FACT CHECK: Kamala Harris Says The Title X ‘Gag Rule’ Would Ban Clinics From Mentioning Abortion

Emily Larsen | Fact Check Reporter

Sen. Kamala Harris said in a tweet Monday night that the proposed rule for Title X family planning grants would cut off funding from health clinics that mention abortion.

“This administration’s new gag rule is so extreme, it could result in federal funding being cut off from any health clinic that even mentions abortion,” she tweeted.

Verdict: False

The proposed rule allows Title X grant recipients to give nondirective counseling about abortion services.

Fact Check:

President Donald Trump’s administration unveiled a proposal last week that would block clinics that perform abortions from receiving federal Title X family planning grants. Under the rule, Title X-funded clinics could not provide, promote or support abortion as a method of family planning.

The proposal is similar to a rule implemented by President Ronald Reagan’s administration that required Title X grant recipients to be physically and financially separate from clinics that provided abortions. The Reagan-era measure included a “domestic gag rule” that prohibited the clinics from counseling patients about abortion services as a method of family planning.

The White House said in a press release on May 18 that the proposed measure does not include a Reagan-like gag rule on counseling. But abortion rights groups and lawmakers said that the new requirements would still amount to a domestic gag rule. Harris went even farther, claiming that clinics that mention abortion at all would be ineligible for grant funds.

Title X-funded clinics would be able to discuss abortion with patients under the new rule, though. The proposal on the Department of Health and Human Services (HHS) website says that doctors could provide nondirective counseling on abortion – counseling that gives information on all available options, including abortion, without encouraging one option over another.

Harris included an article from Self in her tweet about the proposed changes. But the article contradicts her claim. An update in the article noted that according to HHS, the rule would not bar nondirective counseling on abortion.

The HHS proposal also requires a “bright line” of physical and financial separation between clinics that perform and support abortion and grant-eligible family planning programs. That could make hundreds of clinics that currently receive Title X funds, like Planned Parenthood clinics, ineligible for the grant.

The law prohibits federal funds from being used on abortion, but clinics that perform abortions can receive the Title X grants for eligible family planning services like breast cancer screening, contraceptives or counseling. Anti-abortion advocates argue that the grants act as a subsidy for abortion providers because it allows them to free up funds in other parts of their budgets.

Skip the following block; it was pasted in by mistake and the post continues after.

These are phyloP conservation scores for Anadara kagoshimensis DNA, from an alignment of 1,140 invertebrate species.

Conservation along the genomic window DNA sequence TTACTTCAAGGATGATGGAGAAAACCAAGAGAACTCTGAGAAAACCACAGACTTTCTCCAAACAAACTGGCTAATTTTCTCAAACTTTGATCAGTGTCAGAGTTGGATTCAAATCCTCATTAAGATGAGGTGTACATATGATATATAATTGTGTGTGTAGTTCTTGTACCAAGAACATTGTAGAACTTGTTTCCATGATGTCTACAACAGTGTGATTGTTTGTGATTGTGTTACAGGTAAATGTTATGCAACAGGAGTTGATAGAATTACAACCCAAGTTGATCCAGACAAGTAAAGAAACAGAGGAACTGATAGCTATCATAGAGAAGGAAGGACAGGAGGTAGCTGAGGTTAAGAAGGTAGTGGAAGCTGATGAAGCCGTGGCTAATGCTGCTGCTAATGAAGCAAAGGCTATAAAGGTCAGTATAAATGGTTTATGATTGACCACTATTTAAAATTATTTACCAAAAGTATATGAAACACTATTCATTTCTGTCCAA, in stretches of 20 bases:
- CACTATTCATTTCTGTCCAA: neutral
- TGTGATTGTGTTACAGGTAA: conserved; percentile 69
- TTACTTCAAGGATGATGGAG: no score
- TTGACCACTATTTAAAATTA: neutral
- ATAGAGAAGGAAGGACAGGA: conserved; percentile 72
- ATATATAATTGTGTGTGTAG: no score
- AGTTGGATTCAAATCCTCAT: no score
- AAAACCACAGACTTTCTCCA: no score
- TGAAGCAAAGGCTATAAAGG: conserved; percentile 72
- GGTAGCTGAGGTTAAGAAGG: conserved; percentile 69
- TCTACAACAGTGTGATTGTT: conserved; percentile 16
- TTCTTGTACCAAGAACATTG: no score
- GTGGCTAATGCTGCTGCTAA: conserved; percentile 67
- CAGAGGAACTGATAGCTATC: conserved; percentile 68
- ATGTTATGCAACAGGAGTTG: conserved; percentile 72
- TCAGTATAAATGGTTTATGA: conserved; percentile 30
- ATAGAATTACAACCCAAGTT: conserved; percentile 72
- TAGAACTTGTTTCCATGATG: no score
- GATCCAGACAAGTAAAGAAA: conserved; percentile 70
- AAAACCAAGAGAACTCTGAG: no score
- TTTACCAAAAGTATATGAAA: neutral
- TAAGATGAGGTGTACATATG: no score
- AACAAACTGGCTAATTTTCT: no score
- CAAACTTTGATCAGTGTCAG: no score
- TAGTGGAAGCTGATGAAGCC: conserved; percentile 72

Congress appropriated $286.5 million to the Title X grant program in March. Planned Parenthood clinics receive about $50 million to $60 million from the family planning grants each year.

Abortion rights advocates like the Planned Parenthood Action Fund argue that the new rules would “remove the guarantee that patients get full and accurate information about their health care from their doctor.” Currently, Title X-funded clinics are required to provide abortion counseling and referrals for abortions upon request.

The HHS proposal removes that counseling requirement. While clinics can talk to patients about abortion, they can also choose not to. That opens the door for family planning centers that oppose abortion, like crisis pregnancy centers, to receive Title X funds.

The rule would also prohibit Title X clinics from referring patients for an abortion elsewhere. “Referrals for abortion are, by definition, directive,” the proposal argues. The clinics can, however, provide pregnant women with a list of health care services that include abortion providers – but only if the woman “clearly states” that she has decided to have an abortion.

Under the Reagan-era rule, women who asked about abortion were supposed to be told that the clinic did not “consider abortion to be an appropriate part of family planning.” The Reagan-era gag rule was never fully implemented due to court challenges, though, and President Bill Clinton suspended the rule after he took office.

The Supreme Court did affirm in 1991 that the rule was constitutional, however. “The Government can, without violating the Constitution, selectively fund a program to encourage certain activities it believes to be in the public interest, without at the same time funding an alternate program which seeks to deal with the problem in another way,” Justice William Rehnquist wrote in the Rust v. Sullivan majority opinion.

Trump also reinstated the Mexico City Policy, or “global gag rule,” during his first days in office. The policy, also first implemented by the Reagan administration, prohibits federal funding for nongovernmental organizations that perform, promote or counsel patients on abortion.

Harris did not respond to a request for comment.

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Emily Larsen

Fact Check Reporter

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